“In the communication K. Llantoy v. Peru[9] filed with the Human Rights Committee (HRC) where a 17-year old woman was prevented from terminating her risky pregnancy of an anencephalic fetus (a fetus with a partial brain[10]) where the infant died five days after birth and the woman fell into a deep depression,[11] the HRC found in 2005 that: forcing the woman to carry her pregnancy to a term constituted cruel and inhuman treatment in violation of article 7 of the ICCPR;[12] violated her right to privacy under article 17;[13] and violated her right to receive the special care she required as an adolescent girl from the health system under article 24.[14] The State party was recommended to provide an effective remedy to the author, including compensation, and to adopt measures to prevent similar violations from occurring in the future,”[15] Atty. Padilla continued.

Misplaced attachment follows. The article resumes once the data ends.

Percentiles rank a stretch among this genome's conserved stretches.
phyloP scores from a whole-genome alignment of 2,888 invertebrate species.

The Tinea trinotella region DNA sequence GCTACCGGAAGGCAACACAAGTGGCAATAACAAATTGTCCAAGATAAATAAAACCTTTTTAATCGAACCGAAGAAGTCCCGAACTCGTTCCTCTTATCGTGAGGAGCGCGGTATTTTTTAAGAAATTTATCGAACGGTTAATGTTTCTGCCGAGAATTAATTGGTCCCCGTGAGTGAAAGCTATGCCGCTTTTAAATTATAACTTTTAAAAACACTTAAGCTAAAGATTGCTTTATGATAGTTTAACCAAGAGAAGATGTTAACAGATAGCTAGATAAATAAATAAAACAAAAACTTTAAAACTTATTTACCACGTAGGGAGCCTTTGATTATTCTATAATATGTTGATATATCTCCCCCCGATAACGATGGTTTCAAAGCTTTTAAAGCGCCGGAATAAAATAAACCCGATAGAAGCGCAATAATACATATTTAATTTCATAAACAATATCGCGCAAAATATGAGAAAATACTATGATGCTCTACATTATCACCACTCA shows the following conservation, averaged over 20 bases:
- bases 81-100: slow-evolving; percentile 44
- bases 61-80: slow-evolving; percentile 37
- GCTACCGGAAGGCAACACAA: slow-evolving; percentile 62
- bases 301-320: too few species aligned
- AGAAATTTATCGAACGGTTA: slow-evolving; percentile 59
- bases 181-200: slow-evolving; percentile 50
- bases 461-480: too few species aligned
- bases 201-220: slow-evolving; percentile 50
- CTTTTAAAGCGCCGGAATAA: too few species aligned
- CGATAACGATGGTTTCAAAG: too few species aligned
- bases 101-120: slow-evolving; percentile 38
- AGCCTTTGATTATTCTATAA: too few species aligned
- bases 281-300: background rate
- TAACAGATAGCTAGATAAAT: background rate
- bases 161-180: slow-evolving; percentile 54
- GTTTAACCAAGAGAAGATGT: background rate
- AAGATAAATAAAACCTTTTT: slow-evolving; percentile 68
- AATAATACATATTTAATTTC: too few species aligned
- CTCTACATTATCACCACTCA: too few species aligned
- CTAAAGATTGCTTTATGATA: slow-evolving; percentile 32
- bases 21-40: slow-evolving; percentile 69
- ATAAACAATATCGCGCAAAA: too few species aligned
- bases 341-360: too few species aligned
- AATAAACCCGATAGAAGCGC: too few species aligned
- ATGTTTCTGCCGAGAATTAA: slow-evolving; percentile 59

“Although misoprostol (with brand name cytotec) is already in the WHO Model List of Essential Medicines, cytotec is still an unregistered drug here in the Philippines. Recognized as a life-saving device, cytotec must be registered by the Bureau of Food and Drugs (BFAD) to make it readily available to women who need it. The Philippine government must ensure that international human rights standards and medical standards are upheld in the Philippines,” concluded Atty. Padilla.

* * *

[1] Misoprostol is already included in the 14th (2005) and 15th (2007) editions of WHO Model List of EssentialMedicines (22.1 Oxytocic) because of its proven safety and efficacy for medical
abortion and labor induction. In April 2009, WHO announced the inclusion of misoprostol to its Model List of Essential Medicines for the treatment of incomplete abortion and miscarriage.

[2]Spain permits abortion on grounds of rape and fetal impairment.

[3] Belgium, France and Italy permit abortion upon a woman’s request.

[4] Hungary’s constitution protects life from conception but permits abortion up to 12 weeks of gestation.